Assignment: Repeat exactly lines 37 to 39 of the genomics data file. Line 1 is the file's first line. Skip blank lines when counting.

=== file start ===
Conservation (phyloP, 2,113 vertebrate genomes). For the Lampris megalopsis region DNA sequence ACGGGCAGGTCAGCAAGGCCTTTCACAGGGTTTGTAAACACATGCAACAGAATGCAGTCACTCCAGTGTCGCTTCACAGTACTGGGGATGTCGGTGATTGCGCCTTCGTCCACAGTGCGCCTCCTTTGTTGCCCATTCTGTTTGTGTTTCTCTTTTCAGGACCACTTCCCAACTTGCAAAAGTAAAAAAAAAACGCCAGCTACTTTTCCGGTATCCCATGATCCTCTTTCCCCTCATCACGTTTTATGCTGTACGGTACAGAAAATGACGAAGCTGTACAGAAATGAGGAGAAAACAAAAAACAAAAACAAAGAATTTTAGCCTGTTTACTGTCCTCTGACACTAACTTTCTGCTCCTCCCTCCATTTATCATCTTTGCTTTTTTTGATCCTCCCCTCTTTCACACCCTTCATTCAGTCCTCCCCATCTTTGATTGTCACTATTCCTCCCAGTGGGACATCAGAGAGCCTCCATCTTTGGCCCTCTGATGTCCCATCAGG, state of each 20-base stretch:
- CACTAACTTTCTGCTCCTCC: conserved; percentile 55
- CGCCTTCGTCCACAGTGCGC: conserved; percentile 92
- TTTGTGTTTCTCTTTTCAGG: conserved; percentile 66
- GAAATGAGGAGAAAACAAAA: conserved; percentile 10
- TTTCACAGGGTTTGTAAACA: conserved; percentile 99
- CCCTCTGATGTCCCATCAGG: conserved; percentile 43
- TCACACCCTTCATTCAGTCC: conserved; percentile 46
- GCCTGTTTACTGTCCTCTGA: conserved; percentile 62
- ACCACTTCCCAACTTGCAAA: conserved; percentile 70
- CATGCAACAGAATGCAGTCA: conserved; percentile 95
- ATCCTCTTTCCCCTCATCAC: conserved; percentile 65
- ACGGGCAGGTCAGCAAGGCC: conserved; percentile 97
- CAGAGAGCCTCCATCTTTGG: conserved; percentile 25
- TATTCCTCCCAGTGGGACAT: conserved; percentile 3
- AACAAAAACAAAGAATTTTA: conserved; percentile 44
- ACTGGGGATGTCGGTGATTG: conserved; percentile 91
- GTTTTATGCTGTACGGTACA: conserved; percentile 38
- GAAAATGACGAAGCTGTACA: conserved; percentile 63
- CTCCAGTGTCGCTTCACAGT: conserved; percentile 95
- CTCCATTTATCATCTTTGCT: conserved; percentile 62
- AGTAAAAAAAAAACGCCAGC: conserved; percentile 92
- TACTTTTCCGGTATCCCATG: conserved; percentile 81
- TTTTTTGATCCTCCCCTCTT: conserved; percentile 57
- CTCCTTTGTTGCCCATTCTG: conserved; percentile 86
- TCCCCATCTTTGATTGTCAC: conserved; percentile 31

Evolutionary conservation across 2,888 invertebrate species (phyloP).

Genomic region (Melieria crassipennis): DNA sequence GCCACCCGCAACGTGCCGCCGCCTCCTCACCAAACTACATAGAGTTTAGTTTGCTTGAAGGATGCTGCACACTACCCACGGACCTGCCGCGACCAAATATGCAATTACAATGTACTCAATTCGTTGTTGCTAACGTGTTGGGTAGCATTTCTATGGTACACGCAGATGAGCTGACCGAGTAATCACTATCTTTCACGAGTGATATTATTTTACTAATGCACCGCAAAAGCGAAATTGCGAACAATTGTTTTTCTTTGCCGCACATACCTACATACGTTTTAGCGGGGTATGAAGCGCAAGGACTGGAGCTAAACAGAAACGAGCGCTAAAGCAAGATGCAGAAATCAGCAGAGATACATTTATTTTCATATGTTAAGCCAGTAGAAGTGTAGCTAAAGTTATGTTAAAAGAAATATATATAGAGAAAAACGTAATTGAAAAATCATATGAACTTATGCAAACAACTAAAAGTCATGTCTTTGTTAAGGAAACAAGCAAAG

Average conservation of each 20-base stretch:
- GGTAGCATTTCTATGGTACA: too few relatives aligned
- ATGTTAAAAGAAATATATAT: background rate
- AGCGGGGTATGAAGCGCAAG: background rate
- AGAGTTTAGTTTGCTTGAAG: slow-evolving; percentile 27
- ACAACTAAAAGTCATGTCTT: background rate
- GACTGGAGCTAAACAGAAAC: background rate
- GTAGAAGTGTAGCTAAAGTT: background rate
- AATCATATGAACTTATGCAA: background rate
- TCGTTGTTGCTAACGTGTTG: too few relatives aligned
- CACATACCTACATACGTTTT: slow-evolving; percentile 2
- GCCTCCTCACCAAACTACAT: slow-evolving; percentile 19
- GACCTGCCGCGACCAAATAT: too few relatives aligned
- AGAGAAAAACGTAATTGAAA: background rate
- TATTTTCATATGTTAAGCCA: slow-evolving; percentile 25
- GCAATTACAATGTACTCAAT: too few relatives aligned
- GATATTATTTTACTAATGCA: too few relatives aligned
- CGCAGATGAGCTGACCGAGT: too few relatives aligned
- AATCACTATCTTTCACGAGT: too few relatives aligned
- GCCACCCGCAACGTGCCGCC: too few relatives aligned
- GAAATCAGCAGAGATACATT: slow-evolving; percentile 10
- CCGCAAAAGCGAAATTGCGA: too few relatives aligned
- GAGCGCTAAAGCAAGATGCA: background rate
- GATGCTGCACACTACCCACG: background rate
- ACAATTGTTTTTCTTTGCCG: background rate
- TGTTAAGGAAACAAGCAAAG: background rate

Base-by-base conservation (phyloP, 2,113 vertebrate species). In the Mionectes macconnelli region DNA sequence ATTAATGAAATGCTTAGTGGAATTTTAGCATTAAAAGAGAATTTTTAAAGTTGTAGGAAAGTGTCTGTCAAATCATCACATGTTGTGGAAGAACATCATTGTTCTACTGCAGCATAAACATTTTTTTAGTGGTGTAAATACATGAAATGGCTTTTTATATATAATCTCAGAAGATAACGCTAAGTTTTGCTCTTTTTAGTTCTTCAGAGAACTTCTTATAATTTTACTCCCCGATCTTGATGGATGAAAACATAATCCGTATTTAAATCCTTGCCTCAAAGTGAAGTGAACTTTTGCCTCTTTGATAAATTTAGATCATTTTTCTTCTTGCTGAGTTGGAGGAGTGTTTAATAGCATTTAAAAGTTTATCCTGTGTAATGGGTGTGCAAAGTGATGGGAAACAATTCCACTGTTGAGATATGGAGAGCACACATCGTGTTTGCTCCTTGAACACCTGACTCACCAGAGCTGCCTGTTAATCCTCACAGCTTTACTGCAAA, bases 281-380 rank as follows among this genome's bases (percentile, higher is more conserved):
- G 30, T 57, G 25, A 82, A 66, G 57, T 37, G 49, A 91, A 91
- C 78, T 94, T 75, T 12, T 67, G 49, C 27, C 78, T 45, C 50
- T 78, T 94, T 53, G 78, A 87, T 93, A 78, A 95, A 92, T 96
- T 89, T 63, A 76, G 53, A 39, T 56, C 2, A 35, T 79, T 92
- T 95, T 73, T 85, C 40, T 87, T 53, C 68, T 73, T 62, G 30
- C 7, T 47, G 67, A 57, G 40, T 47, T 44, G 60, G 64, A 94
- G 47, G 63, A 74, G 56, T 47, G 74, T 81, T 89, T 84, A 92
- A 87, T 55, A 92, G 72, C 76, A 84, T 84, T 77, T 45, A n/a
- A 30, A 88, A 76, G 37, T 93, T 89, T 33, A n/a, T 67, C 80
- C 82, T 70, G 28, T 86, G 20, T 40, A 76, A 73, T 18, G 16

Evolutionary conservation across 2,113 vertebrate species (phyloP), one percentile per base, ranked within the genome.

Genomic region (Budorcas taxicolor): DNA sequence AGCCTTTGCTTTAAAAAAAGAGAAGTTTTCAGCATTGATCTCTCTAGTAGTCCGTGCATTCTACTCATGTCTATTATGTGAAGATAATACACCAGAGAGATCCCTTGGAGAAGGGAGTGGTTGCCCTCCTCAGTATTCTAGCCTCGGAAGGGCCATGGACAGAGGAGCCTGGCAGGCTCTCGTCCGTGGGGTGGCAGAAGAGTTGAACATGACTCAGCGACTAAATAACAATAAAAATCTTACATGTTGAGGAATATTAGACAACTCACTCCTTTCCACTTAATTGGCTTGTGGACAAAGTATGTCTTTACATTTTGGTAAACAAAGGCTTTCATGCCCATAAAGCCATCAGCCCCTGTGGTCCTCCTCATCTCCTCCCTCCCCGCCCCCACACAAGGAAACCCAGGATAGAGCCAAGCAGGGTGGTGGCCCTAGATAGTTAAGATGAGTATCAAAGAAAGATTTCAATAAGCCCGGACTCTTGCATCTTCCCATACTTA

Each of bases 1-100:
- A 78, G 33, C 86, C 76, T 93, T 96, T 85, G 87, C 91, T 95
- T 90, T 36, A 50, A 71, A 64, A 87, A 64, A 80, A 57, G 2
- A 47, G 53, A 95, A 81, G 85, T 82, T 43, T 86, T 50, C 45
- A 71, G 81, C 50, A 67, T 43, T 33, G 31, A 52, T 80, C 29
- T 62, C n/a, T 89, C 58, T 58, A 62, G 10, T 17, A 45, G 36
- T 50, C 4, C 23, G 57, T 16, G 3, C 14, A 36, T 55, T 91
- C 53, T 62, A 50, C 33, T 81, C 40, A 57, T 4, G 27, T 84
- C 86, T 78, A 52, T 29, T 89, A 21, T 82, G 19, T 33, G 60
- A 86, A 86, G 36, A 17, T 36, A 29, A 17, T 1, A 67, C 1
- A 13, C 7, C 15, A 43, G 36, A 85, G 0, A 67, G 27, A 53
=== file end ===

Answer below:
- AATCATATGAACTTATGCAA: background rate
- TCGTTGTTGCTAACGTGTTG: too few relatives aligned
- CACATACCTACATACGTTTT: slow-evolving; percentile 2